Campanula poscharskyana

White form of Campanula poscharskyana in the garden of Beverley Jenkins in Sydney

I have always loved Campanula, which are often referred to as bellflowers. They are from the Campanulaceae family and are one of the classic plants of English cottage gardens; sadly, many of the truly spectacular species don't thrive well in Sydney gardens.

Campanula poscharskyana E K Toogood

However, this vigorous and reliable groundcover version (ht 15 cm) is a stalwart in my garden. It comes from the Balkans region and is sometimes known as the Serbian bellflower. It forms an excellent groundcover in sun or part-shade, and in mid-spring and early summer is covered with a profusion of pretty starry blooms coloured lavender blue or white (in the case of the cultivar 'E H Frost'). The cultivar 'E K Toogood' has a white eye to its lavender-blue flowers, and does quite well in Sydney. There is a pale pink version, 'Lisduggan', but I have never had much luck with it.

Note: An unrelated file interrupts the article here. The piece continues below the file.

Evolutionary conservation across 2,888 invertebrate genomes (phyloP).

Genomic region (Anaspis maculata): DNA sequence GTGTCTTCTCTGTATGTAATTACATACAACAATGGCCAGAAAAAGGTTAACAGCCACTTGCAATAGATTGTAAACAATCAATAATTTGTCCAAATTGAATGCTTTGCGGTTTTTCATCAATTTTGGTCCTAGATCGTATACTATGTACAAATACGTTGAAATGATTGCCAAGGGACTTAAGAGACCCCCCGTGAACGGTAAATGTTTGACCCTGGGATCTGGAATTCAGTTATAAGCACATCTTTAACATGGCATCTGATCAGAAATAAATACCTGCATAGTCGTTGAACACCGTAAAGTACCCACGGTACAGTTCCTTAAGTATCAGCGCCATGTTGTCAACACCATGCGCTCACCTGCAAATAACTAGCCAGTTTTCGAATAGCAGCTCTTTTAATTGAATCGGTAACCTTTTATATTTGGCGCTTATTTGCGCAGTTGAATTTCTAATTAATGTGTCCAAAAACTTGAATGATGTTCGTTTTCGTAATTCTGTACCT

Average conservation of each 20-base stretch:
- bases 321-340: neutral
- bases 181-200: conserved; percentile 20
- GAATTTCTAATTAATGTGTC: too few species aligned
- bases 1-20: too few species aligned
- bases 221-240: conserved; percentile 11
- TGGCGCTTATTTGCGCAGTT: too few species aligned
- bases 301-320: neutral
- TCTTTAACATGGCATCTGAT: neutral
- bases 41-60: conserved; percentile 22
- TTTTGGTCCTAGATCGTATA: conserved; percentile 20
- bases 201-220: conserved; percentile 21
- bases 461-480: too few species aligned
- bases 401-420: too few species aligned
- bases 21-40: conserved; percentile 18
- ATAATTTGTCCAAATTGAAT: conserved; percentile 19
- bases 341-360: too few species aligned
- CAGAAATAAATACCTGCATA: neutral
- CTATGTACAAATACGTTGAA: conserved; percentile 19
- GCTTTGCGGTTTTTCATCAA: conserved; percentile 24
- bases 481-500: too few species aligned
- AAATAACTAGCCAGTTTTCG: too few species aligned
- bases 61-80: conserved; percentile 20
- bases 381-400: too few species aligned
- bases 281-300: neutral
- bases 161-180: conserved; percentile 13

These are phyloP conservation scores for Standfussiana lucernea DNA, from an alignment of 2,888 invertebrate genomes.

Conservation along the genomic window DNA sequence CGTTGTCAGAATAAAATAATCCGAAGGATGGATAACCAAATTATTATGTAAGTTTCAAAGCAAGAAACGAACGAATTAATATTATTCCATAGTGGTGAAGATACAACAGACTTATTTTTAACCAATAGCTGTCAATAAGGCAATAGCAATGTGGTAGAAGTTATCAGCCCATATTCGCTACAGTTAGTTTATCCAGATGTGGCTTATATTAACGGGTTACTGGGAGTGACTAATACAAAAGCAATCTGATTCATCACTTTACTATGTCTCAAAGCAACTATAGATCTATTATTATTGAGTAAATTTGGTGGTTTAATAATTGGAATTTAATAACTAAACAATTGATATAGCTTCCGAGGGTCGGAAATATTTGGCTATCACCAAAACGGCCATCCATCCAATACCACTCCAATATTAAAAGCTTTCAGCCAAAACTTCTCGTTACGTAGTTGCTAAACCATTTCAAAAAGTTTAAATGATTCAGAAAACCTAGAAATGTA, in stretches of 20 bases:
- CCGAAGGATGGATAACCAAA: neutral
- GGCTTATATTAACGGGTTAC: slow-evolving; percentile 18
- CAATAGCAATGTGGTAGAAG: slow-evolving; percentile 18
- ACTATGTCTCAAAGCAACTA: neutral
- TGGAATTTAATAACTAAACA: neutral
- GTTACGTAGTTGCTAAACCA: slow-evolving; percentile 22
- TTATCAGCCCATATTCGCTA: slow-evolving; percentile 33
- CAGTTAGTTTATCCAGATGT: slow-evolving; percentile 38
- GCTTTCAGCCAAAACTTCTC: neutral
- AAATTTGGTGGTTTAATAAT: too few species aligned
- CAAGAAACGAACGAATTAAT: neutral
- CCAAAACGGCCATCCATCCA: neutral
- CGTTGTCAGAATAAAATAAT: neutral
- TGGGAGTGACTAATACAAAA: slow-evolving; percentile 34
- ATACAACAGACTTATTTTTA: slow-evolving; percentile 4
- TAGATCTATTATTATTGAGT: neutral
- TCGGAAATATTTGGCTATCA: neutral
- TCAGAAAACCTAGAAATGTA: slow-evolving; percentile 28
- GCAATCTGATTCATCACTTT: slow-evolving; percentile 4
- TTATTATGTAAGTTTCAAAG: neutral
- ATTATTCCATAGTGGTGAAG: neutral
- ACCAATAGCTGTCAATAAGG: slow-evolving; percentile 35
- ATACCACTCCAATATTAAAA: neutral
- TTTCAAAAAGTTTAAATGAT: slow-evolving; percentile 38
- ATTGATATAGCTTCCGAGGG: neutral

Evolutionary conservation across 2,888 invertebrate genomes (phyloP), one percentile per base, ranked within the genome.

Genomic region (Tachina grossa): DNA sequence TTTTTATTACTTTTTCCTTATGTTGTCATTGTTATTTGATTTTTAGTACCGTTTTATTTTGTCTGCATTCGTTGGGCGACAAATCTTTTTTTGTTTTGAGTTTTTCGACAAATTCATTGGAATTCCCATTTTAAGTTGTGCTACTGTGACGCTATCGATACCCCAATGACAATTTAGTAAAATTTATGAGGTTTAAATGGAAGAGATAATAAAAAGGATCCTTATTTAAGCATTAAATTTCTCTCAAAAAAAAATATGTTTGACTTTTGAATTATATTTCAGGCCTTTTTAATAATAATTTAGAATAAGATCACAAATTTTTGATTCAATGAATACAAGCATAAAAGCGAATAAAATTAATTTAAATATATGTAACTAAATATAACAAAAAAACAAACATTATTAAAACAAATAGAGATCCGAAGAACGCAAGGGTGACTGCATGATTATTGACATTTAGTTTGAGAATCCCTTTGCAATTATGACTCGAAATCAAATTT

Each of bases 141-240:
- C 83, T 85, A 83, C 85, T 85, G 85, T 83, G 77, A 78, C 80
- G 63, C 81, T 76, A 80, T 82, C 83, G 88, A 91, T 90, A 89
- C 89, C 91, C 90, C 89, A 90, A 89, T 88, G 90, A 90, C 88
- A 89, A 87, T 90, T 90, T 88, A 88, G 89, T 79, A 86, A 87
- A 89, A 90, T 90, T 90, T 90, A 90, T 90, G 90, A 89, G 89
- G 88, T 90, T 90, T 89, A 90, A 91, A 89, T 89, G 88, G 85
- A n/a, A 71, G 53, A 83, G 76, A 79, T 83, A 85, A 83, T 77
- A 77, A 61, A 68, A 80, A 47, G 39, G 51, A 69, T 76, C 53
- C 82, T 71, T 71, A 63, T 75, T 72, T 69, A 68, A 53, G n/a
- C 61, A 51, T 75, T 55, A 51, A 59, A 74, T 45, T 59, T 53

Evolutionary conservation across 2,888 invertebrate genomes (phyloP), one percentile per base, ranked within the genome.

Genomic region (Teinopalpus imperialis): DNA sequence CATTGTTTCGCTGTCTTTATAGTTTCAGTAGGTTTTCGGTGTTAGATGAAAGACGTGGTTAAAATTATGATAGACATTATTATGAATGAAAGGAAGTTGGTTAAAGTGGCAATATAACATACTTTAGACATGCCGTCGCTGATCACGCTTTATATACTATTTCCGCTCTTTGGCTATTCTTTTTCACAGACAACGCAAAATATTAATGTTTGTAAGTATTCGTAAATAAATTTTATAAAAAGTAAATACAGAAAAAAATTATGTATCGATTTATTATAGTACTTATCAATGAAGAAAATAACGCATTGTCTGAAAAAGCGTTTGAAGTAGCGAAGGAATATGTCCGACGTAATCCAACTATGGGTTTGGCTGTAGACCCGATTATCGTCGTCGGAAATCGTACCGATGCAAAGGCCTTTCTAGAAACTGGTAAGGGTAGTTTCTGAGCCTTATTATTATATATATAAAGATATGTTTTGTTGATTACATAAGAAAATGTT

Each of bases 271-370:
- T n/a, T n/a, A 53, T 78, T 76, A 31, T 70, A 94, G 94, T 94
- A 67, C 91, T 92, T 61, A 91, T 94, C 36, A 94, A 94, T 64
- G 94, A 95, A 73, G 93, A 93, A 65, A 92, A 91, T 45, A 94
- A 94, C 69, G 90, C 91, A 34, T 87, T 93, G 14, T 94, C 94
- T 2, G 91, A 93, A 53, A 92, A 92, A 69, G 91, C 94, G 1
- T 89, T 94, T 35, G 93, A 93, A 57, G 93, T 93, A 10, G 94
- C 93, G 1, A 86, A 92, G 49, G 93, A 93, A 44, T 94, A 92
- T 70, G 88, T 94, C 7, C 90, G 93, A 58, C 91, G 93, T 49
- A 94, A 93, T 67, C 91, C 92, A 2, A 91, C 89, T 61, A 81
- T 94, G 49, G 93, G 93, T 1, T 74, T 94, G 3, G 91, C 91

Pretty foliage of Campanula poscharskyana

This plant likes reasonable, well-drained soil and it quite resilient. Once established, it is pretty tolerant of dry soil. It spreads by underground runners. To propagate, simply detach some of the rooted pieces at the edge of the clump and replant or pot up. It fits into any garden setting where a carpet is required; it can also spill over retaining walls or grow on banks.

Flowers in October, November.

 Out now in my Sydney Garden.